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‘Real Sex’ is the Raunchy ’90s Docuseries That We’re Still Talking About

This steamy series was ahead of its time…

Credit: HBO

Real Sex was ahead of its time. It took a frank and uncensored look at the world of sex, and ripped off the bandaid for its prudish ’90s audience.

In the open-minded age of the late 2000s where sex is far less taboo, the show wouldn’t have batted many eyelids, but in the ’90s it was fresh, exciting and almost scandalous.

Before HBO put their name on the map with shows like The Sopranos and Oz, late night options such as Real Sex captivated viewers with its sexual sincerity.

Real Sex was an explicit documentary series that aired from 1990-2009. Each hour of the show was composed like a 60 Minutes broadcast, with four or five short scenes highlighting a particular subculture, kink or advancement in the sex industry. Segments were separated by street interviews with random people, adding an unfiltered and unpredictable edge to the show. 

It’s hard to fathom the ground that Real Sex covered during its time on the air. The show featured segments on phone sex, stripping, drag shows, a female masturbation workshop, and much more. What no one anticipated was that 2.8 million households would tune in, giving it the second highest rating of any HBO documentary to date. 

Image from HBO / Real Sex

The staff in charge of the show were mostly women, including producers Patti Kaplan and Sheila Nevins. “We started research for what was intended to be one 60-minute special,” said Patti Kaplan. “It became 33 episodes.” In an oral history about Real Sex in Vulture from 2013, Kaplan states: “We were very proud of the show. And while we weren’t all women, I think it’s good that many of us were, because we didn’t want it to be a T&A show. There is some of that, of course, but it’s not the thrust.” 

“The show was conceived at the end of the eighties, during the time of AIDS. Everyone was so frightened of sex and there was nothing like it on TV. People kind of didn’t dare,” said Kaplan in an oral history about Real Sex, later adding: “There was a conversation about sex on the show that was very candid and frank. And there were no experts, no narrator. We were just letting these characters speak for themselves.”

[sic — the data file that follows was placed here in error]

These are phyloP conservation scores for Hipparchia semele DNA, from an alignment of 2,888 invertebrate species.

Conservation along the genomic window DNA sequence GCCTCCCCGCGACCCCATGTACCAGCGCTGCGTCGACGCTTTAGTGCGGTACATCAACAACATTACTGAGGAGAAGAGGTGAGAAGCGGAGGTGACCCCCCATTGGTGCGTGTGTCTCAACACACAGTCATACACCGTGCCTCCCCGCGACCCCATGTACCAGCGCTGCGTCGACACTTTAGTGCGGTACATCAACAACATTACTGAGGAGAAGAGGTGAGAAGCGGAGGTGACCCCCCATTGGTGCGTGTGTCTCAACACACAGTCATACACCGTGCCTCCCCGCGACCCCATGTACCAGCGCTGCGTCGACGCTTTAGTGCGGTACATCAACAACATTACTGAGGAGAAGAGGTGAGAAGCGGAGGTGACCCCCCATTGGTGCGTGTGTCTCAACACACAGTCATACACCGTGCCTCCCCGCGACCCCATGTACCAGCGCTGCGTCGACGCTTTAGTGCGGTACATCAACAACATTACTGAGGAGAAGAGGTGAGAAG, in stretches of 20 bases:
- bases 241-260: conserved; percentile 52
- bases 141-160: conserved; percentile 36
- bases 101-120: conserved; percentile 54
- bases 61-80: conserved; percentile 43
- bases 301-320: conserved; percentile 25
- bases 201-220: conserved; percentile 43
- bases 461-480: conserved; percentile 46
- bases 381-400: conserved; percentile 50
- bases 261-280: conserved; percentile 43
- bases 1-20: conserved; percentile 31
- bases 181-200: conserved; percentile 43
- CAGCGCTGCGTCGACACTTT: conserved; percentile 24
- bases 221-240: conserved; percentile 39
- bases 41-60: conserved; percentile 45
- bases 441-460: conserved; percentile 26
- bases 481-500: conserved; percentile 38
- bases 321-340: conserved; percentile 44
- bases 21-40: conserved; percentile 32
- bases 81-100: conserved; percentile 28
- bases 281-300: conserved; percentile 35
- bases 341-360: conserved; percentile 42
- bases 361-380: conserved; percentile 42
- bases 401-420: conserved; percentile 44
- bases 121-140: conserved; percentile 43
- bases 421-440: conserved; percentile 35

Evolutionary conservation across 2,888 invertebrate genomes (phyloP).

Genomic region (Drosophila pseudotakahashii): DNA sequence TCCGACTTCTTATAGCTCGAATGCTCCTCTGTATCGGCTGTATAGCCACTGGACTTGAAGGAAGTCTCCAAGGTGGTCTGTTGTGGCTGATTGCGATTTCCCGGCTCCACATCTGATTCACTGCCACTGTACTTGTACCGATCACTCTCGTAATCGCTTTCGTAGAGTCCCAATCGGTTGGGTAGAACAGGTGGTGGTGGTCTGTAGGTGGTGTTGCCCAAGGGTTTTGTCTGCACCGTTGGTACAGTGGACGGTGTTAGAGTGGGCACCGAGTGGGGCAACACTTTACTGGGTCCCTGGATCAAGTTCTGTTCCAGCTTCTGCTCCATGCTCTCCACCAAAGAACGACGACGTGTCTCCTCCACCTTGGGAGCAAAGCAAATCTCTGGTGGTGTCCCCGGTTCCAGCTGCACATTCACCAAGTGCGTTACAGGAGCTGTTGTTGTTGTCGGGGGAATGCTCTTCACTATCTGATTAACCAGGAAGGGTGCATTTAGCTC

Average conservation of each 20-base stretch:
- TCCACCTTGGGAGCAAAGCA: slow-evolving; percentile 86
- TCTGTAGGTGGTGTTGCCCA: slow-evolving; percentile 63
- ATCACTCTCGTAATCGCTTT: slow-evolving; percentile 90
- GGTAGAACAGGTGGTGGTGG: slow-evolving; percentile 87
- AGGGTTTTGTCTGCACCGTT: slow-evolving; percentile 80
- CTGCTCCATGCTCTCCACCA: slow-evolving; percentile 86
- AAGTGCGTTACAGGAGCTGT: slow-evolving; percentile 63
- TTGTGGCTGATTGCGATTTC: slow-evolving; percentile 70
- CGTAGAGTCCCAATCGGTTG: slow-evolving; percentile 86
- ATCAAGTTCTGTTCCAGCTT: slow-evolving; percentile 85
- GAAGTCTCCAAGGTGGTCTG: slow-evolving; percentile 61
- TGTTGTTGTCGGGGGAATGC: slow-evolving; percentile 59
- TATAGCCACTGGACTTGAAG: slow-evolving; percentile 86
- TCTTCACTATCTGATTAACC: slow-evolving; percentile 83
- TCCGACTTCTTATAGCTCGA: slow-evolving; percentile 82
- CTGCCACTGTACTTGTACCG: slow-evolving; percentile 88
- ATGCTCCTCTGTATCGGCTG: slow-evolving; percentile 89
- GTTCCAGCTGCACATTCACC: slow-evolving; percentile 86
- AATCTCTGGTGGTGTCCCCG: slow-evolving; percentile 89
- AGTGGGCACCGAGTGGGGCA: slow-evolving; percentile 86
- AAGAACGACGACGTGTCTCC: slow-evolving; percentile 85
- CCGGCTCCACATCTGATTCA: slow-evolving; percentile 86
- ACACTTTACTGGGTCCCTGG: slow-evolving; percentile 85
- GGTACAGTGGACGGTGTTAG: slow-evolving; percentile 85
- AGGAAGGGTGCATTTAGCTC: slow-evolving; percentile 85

The “sex-positive” show was educational, empowering and erotic, and attracted an incredibly diverse audience. It answered the questions that high school sex ed classes avoided and society bashfully turned away from. 

The sex researcher Dr Frank Sommers made an appearance on HBO’s steamy, documentary series Real Sex in 1992 to make a stirring case: If the world could re-orient around love, eroticism and sensuality, then society would avoid mutual destruction. 

Though we may not live in the utopian future that Sommers envisioned, the show was “a breakthrough” and has paved the way towards female sexual empowerment. 

In 2018, HBO quietly removed its remaining adult-oriented archives from its various streaming services. Real Sex, along with the brothel serial Cathouse and voyeuristic Taxicab Confessions, are now lost to the past. Shows like Real Sex are far less shocking and captivating to a modern audience. The internet, and more specifically PornHub, is largely to blame for HBO’s decision to take down their sexy shows.

If you want to transport yourself back to the ’90s, check out The Best of Real Sex on VHS, available on Amazon (there are also clips and full episodes on YouTube). 

Or for a modern sprinkling of sexual sincerity, click here to read about Netflix’s second season of its hit show Sex Education. 

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